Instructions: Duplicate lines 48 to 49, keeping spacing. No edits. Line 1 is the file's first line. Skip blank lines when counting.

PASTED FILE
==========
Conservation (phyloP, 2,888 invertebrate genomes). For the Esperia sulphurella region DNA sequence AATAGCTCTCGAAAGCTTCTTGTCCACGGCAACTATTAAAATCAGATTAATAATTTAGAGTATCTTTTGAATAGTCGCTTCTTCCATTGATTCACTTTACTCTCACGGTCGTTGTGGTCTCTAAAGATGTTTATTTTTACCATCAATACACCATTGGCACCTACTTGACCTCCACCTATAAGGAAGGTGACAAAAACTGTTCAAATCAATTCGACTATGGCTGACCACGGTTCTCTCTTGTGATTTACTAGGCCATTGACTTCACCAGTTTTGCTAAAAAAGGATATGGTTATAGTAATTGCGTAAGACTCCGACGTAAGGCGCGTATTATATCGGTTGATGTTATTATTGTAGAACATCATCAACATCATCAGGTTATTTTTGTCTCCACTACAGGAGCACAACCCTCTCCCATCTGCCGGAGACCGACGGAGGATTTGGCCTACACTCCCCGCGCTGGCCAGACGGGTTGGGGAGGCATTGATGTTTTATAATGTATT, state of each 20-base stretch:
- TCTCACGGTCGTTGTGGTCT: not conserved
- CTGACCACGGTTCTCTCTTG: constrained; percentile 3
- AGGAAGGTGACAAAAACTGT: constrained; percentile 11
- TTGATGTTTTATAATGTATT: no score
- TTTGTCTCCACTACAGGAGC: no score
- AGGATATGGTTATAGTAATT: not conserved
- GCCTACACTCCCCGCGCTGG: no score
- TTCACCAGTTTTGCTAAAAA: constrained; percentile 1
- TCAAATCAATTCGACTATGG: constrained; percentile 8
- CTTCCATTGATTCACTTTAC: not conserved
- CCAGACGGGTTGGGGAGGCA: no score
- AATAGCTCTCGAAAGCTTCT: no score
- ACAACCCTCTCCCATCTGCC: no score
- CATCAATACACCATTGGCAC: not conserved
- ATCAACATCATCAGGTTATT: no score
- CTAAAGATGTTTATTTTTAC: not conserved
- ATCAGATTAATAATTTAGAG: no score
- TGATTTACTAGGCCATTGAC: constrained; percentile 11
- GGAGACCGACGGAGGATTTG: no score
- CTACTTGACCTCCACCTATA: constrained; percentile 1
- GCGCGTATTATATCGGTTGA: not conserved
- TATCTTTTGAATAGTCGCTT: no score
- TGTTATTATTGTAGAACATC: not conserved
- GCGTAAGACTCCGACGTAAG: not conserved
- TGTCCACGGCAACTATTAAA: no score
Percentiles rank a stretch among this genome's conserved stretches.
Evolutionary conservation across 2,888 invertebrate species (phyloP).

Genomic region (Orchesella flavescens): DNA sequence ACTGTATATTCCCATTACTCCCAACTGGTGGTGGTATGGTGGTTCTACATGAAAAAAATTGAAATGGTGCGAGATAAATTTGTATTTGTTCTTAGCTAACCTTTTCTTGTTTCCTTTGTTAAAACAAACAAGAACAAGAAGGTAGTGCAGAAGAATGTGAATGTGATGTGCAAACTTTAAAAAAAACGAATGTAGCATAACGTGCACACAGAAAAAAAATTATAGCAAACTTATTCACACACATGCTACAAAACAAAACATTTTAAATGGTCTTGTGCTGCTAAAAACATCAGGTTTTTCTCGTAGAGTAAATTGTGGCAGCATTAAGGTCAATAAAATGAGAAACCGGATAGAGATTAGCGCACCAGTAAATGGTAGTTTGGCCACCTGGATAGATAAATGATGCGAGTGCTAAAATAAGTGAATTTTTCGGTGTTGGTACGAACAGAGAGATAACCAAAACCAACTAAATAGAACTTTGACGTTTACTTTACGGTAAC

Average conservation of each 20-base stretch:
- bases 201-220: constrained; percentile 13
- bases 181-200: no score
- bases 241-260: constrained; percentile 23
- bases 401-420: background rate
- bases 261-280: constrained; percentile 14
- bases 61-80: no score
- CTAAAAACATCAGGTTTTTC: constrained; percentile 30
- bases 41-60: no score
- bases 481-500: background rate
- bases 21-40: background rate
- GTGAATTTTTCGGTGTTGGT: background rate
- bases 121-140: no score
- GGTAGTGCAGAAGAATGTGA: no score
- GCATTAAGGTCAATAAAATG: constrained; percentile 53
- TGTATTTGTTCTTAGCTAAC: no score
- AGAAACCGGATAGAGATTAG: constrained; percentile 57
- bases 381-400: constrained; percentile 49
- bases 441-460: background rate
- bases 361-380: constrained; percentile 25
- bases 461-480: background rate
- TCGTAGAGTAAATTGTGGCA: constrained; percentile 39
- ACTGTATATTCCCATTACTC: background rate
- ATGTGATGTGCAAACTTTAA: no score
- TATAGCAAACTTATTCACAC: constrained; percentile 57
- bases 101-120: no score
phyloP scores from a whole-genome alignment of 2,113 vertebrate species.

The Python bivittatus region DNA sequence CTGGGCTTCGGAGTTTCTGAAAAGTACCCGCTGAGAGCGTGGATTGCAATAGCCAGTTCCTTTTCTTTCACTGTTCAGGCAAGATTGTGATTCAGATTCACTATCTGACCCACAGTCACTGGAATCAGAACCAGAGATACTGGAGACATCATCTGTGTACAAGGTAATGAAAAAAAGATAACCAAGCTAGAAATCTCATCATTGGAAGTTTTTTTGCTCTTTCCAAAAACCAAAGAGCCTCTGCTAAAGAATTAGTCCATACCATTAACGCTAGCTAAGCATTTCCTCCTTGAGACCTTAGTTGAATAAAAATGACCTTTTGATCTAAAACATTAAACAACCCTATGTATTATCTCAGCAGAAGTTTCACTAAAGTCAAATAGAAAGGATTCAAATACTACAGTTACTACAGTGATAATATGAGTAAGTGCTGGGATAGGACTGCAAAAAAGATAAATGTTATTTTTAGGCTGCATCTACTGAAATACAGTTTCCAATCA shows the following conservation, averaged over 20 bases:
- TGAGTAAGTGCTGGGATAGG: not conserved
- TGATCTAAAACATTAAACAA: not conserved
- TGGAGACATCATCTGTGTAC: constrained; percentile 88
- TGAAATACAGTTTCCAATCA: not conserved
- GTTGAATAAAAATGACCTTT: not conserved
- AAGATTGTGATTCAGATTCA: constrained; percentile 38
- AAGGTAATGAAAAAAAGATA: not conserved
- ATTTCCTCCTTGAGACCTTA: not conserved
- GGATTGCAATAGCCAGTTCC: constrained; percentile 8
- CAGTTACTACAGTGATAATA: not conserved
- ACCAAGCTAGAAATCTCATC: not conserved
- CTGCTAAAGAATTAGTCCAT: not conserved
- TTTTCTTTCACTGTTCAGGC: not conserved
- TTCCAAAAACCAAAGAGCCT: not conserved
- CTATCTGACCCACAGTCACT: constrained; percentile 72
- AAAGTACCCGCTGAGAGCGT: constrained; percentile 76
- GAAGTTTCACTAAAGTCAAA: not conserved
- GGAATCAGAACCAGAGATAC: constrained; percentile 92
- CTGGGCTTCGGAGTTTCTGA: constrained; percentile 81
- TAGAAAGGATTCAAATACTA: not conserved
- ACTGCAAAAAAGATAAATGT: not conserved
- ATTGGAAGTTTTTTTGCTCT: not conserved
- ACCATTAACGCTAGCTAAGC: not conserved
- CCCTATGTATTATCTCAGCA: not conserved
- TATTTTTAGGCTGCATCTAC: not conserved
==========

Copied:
- bases 441-460: background rate
- bases 361-380: constrained; percentile 25